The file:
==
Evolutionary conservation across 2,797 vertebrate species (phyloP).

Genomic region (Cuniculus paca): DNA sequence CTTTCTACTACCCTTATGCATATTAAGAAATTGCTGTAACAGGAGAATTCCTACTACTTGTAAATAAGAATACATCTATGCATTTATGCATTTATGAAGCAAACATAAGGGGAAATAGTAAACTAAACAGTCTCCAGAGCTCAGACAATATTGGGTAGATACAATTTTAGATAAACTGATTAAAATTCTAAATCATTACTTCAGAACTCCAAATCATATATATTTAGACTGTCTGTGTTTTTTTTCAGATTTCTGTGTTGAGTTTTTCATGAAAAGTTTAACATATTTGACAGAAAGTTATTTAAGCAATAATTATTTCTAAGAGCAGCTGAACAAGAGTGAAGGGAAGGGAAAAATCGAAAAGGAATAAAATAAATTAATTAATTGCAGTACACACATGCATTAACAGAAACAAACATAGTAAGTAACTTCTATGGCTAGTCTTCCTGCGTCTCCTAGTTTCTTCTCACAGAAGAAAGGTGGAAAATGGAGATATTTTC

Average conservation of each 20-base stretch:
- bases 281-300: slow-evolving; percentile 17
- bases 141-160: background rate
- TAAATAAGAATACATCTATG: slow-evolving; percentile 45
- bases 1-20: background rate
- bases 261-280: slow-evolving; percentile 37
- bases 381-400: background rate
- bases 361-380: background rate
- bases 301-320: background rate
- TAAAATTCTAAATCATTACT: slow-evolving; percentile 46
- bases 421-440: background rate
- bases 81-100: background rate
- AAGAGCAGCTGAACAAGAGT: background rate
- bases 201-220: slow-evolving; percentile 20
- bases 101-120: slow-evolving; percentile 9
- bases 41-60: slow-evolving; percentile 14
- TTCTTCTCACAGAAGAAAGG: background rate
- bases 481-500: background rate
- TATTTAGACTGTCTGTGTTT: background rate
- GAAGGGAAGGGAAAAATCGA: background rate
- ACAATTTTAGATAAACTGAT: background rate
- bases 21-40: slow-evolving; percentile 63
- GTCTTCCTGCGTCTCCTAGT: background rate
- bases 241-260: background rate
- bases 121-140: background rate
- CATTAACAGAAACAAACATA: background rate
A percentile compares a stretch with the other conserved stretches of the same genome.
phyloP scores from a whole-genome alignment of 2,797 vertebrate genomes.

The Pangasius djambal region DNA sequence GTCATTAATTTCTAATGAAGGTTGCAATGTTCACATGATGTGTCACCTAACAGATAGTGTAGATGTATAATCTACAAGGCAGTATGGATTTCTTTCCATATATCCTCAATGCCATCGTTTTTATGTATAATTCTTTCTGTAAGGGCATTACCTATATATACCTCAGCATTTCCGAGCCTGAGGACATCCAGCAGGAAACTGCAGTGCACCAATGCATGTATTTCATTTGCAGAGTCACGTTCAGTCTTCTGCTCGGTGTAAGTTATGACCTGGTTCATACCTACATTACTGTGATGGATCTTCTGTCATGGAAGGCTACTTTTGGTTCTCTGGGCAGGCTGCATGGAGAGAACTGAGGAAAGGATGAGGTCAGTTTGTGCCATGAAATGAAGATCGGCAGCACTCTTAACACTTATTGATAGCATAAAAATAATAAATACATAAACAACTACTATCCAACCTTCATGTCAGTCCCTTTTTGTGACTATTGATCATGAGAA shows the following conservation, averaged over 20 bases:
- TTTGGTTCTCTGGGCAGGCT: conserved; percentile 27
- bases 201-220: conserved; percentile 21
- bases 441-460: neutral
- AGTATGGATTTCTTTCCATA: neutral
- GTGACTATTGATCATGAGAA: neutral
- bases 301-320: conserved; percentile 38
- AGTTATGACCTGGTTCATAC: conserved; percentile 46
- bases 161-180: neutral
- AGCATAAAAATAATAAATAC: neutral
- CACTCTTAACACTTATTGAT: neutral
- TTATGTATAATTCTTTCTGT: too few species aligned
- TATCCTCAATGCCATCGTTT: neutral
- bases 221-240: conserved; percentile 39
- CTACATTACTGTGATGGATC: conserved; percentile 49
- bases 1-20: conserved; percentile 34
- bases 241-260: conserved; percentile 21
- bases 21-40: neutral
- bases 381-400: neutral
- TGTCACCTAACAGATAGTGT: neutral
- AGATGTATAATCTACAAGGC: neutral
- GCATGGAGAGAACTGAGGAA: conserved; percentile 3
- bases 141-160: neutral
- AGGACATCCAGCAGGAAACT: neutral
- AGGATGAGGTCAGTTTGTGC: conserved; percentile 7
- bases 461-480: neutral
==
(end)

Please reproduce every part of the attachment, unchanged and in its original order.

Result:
Evolutionary conservation across 2,797 vertebrate species (phyloP).

Genomic region (Cuniculus paca): DNA sequence CTTTCTACTACCCTTATGCATATTAAGAAATTGCTGTAACAGGAGAATTCCTACTACTTGTAAATAAGAATACATCTATGCATTTATGCATTTATGAAGCAAACATAAGGGGAAATAGTAAACTAAACAGTCTCCAGAGCTCAGACAATATTGGGTAGATACAATTTTAGATAAACTGATTAAAATTCTAAATCATTACTTCAGAACTCCAAATCATATATATTTAGACTGTCTGTGTTTTTTTTCAGATTTCTGTGTTGAGTTTTTCATGAAAAGTTTAACATATTTGACAGAAAGTTATTTAAGCAATAATTATTTCTAAGAGCAGCTGAACAAGAGTGAAGGGAAGGGAAAAATCGAAAAGGAATAAAATAAATTAATTAATTGCAGTACACACATGCATTAACAGAAACAAACATAGTAAGTAACTTCTATGGCTAGTCTTCCTGCGTCTCCTAGTTTCTTCTCACAGAAGAAAGGTGGAAAATGGAGATATTTTC

Average conservation of each 20-base stretch:
- bases 281-300: slow-evolving; percentile 17
- bases 141-160: background rate
- TAAATAAGAATACATCTATG: slow-evolving; percentile 45
- bases 1-20: background rate
- bases 261-280: slow-evolving; percentile 37
- bases 381-400: background rate
- bases 361-380: background rate
- bases 301-320: background rate
- TAAAATTCTAAATCATTACT: slow-evolving; percentile 46
- bases 421-440: background rate
- bases 81-100: background rate
- AAGAGCAGCTGAACAAGAGT: background rate
- bases 201-220: slow-evolving; percentile 20
- bases 101-120: slow-evolving; percentile 9
- bases 41-60: slow-evolving; percentile 14
- TTCTTCTCACAGAAGAAAGG: background rate
- bases 481-500: background rate
- TATTTAGACTGTCTGTGTTT: background rate
- GAAGGGAAGGGAAAAATCGA: background rate
- ACAATTTTAGATAAACTGAT: background rate
- bases 21-40: slow-evolving; percentile 63
- GTCTTCCTGCGTCTCCTAGT: background rate
- bases 241-260: background rate
- bases 121-140: background rate
- CATTAACAGAAACAAACATA: background rate
A percentile compares a stretch with the other conserved stretches of the same genome.
phyloP scores from a whole-genome alignment of 2,797 vertebrate genomes.

The Pangasius djambal region DNA sequence GTCATTAATTTCTAATGAAGGTTGCAATGTTCACATGATGTGTCACCTAACAGATAGTGTAGATGTATAATCTACAAGGCAGTATGGATTTCTTTCCATATATCCTCAATGCCATCGTTTTTATGTATAATTCTTTCTGTAAGGGCATTACCTATATATACCTCAGCATTTCCGAGCCTGAGGACATCCAGCAGGAAACTGCAGTGCACCAATGCATGTATTTCATTTGCAGAGTCACGTTCAGTCTTCTGCTCGGTGTAAGTTATGACCTGGTTCATACCTACATTACTGTGATGGATCTTCTGTCATGGAAGGCTACTTTTGGTTCTCTGGGCAGGCTGCATGGAGAGAACTGAGGAAAGGATGAGGTCAGTTTGTGCCATGAAATGAAGATCGGCAGCACTCTTAACACTTATTGATAGCATAAAAATAATAAATACATAAACAACTACTATCCAACCTTCATGTCAGTCCCTTTTTGTGACTATTGATCATGAGAA shows the following conservation, averaged over 20 bases:
- TTTGGTTCTCTGGGCAGGCT: conserved; percentile 27
- bases 201-220: conserved; percentile 21
- bases 441-460: neutral
- AGTATGGATTTCTTTCCATA: neutral
- GTGACTATTGATCATGAGAA: neutral
- bases 301-320: conserved; percentile 38
- AGTTATGACCTGGTTCATAC: conserved; percentile 46
- bases 161-180: neutral
- AGCATAAAAATAATAAATAC: neutral
- CACTCTTAACACTTATTGAT: neutral
- TTATGTATAATTCTTTCTGT: too few species aligned
- TATCCTCAATGCCATCGTTT: neutral
- bases 221-240: conserved; percentile 39
- CTACATTACTGTGATGGATC: conserved; percentile 49
- bases 1-20: conserved; percentile 34
- bases 241-260: conserved; percentile 21
- bases 21-40: neutral
- bases 381-400: neutral
- TGTCACCTAACAGATAGTGT: neutral
- AGATGTATAATCTACAAGGC: neutral
- GCATGGAGAGAACTGAGGAA: conserved; percentile 3
- bases 141-160: neutral
- AGGACATCCAGCAGGAAACT: neutral
- AGGATGAGGTCAGTTTGTGC: conserved; percentile 7
- bases 461-480: neutral